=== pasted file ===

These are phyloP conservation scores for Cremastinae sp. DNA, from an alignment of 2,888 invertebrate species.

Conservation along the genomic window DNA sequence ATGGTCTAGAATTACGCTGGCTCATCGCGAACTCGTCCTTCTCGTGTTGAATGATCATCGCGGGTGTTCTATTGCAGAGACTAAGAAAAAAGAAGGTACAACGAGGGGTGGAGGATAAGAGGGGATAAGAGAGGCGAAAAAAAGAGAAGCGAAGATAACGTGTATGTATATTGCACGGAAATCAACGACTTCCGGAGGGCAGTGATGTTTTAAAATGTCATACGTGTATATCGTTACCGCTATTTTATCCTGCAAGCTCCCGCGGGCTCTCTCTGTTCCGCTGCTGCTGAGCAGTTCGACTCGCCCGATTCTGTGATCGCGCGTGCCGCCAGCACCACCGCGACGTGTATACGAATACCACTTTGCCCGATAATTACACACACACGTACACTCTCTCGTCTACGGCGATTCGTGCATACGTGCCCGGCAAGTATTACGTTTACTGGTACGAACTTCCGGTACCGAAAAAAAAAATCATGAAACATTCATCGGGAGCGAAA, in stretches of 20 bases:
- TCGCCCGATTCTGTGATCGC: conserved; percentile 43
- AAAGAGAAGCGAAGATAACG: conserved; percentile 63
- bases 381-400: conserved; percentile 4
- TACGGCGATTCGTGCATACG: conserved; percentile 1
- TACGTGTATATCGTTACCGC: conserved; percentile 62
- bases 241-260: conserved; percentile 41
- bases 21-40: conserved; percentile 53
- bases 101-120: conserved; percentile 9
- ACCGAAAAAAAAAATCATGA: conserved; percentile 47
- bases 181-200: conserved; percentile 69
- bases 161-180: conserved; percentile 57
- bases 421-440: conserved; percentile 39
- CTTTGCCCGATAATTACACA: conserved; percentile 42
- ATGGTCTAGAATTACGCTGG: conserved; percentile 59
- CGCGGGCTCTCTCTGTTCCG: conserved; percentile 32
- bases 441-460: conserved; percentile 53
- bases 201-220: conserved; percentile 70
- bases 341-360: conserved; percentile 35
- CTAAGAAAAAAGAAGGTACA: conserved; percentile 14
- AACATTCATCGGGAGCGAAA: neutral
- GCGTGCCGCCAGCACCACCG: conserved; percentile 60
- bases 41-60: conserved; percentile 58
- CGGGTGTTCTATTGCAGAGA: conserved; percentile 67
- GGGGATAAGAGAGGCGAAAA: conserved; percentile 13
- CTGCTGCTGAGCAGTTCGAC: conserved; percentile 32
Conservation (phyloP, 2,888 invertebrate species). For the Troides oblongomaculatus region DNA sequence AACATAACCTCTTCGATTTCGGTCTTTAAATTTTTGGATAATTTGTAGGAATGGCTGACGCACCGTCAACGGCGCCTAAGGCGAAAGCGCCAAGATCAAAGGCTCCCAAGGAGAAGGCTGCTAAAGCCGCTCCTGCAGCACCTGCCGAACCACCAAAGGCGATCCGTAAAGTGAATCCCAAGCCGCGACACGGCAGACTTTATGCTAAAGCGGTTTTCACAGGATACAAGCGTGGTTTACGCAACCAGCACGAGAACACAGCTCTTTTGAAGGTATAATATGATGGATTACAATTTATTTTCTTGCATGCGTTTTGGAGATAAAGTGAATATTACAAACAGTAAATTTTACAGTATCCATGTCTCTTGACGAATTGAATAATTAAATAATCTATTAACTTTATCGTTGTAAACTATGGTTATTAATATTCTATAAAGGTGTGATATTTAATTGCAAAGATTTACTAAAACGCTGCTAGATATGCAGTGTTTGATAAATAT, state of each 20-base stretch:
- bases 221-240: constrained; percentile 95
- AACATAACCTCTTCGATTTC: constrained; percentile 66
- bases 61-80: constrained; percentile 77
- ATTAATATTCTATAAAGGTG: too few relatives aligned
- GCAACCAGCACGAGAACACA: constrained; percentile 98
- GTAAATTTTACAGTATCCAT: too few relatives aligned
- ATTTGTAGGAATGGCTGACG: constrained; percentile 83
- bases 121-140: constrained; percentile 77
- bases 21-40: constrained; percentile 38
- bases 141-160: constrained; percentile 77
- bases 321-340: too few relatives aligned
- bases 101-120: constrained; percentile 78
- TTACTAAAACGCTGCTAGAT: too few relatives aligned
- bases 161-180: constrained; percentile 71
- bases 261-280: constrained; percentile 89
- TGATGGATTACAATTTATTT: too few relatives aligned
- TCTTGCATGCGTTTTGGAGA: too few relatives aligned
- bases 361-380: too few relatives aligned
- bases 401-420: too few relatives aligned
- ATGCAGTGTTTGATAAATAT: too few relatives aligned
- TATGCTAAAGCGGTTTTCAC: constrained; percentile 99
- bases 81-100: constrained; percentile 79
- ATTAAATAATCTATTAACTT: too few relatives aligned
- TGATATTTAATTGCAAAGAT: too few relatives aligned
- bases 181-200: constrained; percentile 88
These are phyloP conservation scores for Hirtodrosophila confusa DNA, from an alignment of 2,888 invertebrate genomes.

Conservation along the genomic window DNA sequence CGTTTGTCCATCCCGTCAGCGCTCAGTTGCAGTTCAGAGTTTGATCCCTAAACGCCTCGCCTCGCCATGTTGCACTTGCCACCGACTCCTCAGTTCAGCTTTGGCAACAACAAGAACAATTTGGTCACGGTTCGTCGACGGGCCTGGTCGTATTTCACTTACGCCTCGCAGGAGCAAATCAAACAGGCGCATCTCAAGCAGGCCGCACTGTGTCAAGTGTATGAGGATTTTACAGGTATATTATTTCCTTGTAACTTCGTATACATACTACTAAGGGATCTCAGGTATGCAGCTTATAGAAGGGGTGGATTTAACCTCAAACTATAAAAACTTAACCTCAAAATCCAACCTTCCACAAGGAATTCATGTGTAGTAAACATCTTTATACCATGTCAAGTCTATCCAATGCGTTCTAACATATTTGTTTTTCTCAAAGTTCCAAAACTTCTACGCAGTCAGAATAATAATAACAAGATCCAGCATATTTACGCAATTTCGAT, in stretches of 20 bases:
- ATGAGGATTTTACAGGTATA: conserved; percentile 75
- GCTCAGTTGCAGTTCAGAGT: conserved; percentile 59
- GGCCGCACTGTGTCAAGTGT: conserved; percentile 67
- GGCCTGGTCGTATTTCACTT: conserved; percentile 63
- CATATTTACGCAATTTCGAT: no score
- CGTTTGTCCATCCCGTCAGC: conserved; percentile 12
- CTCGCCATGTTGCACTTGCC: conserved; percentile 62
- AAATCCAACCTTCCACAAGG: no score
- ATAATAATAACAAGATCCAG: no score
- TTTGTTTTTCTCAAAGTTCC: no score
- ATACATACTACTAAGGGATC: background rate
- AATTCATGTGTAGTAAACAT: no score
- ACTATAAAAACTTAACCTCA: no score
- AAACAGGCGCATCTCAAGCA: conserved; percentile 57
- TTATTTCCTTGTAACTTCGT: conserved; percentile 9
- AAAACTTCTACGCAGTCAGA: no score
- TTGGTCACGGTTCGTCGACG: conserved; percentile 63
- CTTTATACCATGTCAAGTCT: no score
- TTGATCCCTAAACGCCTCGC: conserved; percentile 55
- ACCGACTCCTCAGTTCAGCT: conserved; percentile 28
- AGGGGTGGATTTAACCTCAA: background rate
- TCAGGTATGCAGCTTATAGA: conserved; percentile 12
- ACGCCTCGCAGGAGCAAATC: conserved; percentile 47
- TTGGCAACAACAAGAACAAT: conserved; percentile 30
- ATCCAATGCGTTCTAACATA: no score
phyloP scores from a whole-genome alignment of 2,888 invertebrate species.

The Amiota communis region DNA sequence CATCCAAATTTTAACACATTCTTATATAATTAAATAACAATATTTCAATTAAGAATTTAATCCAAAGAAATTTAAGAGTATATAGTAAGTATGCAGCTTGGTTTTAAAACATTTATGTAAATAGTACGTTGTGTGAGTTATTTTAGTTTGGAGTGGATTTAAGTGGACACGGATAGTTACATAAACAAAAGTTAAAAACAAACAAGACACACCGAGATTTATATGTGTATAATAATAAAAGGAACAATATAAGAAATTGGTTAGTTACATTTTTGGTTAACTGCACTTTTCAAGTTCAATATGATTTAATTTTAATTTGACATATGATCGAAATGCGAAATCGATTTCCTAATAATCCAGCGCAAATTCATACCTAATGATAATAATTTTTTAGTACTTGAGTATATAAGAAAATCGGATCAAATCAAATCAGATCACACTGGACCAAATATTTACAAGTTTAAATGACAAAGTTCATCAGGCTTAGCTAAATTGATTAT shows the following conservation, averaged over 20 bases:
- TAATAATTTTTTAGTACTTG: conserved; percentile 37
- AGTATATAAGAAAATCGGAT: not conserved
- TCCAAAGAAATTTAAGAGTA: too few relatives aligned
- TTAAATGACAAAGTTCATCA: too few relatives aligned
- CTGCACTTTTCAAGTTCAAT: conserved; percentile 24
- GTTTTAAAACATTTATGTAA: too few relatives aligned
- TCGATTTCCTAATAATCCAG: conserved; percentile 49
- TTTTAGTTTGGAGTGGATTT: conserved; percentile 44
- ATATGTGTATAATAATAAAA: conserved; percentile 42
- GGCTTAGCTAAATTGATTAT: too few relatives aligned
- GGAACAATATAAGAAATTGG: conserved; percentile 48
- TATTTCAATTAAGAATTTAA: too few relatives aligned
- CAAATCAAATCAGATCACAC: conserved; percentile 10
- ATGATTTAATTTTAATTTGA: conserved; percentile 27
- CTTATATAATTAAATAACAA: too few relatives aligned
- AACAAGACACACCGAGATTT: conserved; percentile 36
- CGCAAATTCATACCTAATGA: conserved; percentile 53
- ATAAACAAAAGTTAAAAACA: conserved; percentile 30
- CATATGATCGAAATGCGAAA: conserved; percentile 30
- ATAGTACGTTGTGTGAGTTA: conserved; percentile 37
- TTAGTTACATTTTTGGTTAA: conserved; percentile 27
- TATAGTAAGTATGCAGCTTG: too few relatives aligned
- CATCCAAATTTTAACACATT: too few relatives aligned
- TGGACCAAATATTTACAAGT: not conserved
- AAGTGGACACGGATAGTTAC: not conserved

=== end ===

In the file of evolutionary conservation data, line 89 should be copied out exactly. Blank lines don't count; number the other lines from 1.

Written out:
- TCGATTTCCTAATAATCCAG: conserved; percentile 49